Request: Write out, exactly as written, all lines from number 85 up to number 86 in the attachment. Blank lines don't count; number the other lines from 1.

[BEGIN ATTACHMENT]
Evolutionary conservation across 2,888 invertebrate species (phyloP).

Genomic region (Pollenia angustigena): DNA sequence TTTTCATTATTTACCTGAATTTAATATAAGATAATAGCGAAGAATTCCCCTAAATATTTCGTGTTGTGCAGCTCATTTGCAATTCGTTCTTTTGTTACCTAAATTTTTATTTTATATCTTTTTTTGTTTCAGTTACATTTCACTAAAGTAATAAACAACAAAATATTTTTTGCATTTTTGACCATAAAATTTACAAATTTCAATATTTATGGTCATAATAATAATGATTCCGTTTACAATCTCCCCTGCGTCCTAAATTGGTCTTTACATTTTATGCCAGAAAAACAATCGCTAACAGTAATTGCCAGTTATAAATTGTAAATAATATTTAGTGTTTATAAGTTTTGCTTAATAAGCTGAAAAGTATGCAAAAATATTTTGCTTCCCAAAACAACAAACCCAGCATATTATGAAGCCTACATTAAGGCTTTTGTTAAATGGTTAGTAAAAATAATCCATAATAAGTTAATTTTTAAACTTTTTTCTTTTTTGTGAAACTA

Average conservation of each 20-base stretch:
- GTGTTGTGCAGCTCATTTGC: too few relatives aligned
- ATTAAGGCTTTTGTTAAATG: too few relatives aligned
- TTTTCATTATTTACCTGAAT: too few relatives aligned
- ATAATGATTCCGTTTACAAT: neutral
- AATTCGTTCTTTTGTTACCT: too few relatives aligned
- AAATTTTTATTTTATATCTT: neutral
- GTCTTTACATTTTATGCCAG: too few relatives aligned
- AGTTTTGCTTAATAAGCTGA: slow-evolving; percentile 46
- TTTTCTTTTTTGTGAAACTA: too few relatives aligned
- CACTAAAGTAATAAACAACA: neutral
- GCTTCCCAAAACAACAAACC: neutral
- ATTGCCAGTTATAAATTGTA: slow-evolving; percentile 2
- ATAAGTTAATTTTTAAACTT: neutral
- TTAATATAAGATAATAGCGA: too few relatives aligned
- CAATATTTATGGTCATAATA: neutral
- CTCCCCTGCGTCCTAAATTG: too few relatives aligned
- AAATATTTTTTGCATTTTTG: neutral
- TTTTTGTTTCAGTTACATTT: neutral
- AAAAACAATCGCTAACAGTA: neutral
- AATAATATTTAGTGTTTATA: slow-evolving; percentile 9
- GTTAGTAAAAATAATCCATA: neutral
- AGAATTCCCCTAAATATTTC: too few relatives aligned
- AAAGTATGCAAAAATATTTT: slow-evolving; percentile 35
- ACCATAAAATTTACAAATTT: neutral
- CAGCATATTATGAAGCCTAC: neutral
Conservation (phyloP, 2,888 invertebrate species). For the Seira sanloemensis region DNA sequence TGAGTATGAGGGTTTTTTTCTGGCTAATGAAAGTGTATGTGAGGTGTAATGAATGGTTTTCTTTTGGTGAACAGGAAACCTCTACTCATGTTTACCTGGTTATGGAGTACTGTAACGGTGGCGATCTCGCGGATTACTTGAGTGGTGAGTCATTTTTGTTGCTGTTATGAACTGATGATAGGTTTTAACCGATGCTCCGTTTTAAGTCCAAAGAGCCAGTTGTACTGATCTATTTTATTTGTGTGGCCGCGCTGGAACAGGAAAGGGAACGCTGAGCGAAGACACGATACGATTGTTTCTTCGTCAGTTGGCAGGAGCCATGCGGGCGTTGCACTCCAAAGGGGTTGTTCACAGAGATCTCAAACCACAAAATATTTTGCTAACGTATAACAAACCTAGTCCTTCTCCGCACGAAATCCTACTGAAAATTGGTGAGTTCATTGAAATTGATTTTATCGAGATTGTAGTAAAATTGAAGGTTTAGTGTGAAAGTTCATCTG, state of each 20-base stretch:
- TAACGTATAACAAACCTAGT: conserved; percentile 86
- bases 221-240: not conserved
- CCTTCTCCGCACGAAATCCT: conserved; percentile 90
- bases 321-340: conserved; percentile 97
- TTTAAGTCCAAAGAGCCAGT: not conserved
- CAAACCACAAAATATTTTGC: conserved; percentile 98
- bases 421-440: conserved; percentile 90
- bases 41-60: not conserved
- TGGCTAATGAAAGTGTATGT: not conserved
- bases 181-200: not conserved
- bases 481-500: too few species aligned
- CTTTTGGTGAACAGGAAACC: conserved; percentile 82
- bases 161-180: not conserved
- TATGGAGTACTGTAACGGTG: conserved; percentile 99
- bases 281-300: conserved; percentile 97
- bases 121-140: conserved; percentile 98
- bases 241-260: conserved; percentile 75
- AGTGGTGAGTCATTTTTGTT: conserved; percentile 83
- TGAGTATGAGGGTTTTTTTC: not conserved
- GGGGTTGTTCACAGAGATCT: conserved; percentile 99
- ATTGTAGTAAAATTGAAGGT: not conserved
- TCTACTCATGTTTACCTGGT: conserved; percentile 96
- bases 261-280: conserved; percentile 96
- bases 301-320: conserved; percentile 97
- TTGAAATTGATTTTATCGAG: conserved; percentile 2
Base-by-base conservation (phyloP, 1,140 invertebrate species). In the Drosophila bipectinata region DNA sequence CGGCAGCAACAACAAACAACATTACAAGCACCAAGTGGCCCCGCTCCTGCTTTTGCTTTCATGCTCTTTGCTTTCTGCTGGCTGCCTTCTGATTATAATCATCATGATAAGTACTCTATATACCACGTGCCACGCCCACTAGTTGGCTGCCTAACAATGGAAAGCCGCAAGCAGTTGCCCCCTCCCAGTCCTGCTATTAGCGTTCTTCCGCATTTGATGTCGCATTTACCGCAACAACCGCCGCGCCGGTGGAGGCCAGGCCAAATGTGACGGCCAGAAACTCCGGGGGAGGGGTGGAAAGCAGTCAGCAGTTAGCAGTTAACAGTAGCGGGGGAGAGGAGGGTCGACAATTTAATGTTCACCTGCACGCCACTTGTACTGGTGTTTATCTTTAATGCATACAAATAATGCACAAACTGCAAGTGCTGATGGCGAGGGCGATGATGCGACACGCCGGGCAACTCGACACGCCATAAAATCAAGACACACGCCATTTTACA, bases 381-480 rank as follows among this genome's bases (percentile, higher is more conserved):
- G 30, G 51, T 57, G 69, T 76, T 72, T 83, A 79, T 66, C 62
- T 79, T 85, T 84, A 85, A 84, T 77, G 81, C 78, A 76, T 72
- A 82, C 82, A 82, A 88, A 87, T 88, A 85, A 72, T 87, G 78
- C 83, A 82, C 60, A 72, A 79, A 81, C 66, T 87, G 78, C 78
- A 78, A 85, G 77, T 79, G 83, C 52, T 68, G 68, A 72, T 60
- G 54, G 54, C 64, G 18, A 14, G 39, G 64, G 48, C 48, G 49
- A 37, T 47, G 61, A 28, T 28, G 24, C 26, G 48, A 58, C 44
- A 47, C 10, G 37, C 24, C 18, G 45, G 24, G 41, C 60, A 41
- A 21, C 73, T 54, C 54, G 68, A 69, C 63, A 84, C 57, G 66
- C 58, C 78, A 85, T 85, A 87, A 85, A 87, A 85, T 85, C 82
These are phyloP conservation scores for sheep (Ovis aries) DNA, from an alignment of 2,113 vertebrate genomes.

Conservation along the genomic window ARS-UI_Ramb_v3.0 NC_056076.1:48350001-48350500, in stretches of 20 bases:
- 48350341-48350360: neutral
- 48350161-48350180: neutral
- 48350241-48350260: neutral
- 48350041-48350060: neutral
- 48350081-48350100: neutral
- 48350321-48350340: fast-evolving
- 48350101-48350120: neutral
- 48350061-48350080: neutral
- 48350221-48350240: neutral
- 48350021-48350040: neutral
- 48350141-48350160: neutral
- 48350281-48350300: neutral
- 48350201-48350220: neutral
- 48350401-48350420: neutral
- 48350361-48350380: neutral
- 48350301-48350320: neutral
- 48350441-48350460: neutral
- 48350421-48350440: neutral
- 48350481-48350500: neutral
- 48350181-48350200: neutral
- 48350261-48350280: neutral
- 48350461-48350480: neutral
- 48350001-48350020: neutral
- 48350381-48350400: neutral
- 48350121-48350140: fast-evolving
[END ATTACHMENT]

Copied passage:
- 48350421-48350440: neutral
- 48350481-48350500: neutral